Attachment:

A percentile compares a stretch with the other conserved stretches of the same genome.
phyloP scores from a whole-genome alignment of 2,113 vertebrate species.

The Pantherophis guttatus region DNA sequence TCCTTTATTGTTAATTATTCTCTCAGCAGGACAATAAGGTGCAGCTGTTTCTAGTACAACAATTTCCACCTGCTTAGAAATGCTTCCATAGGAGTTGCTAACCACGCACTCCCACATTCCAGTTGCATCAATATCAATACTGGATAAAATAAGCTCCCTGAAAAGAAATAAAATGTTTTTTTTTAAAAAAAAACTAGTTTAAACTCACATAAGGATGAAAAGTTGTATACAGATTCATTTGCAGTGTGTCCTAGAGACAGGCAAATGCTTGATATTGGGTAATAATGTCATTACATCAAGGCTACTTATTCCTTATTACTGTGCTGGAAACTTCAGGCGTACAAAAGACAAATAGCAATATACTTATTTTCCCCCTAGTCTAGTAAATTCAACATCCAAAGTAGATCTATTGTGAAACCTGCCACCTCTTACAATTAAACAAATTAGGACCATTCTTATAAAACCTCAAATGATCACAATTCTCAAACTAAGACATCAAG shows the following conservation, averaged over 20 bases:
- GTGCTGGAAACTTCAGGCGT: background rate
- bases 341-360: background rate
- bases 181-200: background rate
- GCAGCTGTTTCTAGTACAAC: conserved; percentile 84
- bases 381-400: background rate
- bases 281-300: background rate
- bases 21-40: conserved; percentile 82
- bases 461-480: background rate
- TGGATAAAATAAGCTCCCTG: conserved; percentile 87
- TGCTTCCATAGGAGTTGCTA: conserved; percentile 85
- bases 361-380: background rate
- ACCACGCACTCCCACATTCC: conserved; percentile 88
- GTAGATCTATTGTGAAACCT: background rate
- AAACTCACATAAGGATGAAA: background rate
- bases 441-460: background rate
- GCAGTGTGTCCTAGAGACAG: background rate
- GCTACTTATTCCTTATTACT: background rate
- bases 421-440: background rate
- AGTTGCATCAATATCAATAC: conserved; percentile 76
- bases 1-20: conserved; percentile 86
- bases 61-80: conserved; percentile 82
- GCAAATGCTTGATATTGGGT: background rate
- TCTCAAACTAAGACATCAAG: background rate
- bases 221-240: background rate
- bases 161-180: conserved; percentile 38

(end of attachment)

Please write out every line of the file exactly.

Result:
A percentile compares a stretch with the other conserved stretches of the same genome.
phyloP scores from a whole-genome alignment of 2,113 vertebrate species.

The Pantherophis guttatus region DNA sequence TCCTTTATTGTTAATTATTCTCTCAGCAGGACAATAAGGTGCAGCTGTTTCTAGTACAACAATTTCCACCTGCTTAGAAATGCTTCCATAGGAGTTGCTAACCACGCACTCCCACATTCCAGTTGCATCAATATCAATACTGGATAAAATAAGCTCCCTGAAAAGAAATAAAATGTTTTTTTTTAAAAAAAAACTAGTTTAAACTCACATAAGGATGAAAAGTTGTATACAGATTCATTTGCAGTGTGTCCTAGAGACAGGCAAATGCTTGATATTGGGTAATAATGTCATTACATCAAGGCTACTTATTCCTTATTACTGTGCTGGAAACTTCAGGCGTACAAAAGACAAATAGCAATATACTTATTTTCCCCCTAGTCTAGTAAATTCAACATCCAAAGTAGATCTATTGTGAAACCTGCCACCTCTTACAATTAAACAAATTAGGACCATTCTTATAAAACCTCAAATGATCACAATTCTCAAACTAAGACATCAAG shows the following conservation, averaged over 20 bases:
- GTGCTGGAAACTTCAGGCGT: background rate
- bases 341-360: background rate
- bases 181-200: background rate
- GCAGCTGTTTCTAGTACAAC: conserved; percentile 84
- bases 381-400: background rate
- bases 281-300: background rate
- bases 21-40: conserved; percentile 82
- bases 461-480: background rate
- TGGATAAAATAAGCTCCCTG: conserved; percentile 87
- TGCTTCCATAGGAGTTGCTA: conserved; percentile 85
- bases 361-380: background rate
- ACCACGCACTCCCACATTCC: conserved; percentile 88
- GTAGATCTATTGTGAAACCT: background rate
- AAACTCACATAAGGATGAAA: background rate
- bases 441-460: background rate
- GCAGTGTGTCCTAGAGACAG: background rate
- GCTACTTATTCCTTATTACT: background rate
- bases 421-440: background rate
- AGTTGCATCAATATCAATAC: conserved; percentile 76
- bases 1-20: conserved; percentile 86
- bases 61-80: conserved; percentile 82
- GCAAATGCTTGATATTGGGT: background rate
- TCTCAAACTAAGACATCAAG: background rate
- bases 221-240: background rate
- bases 161-180: conserved; percentile 38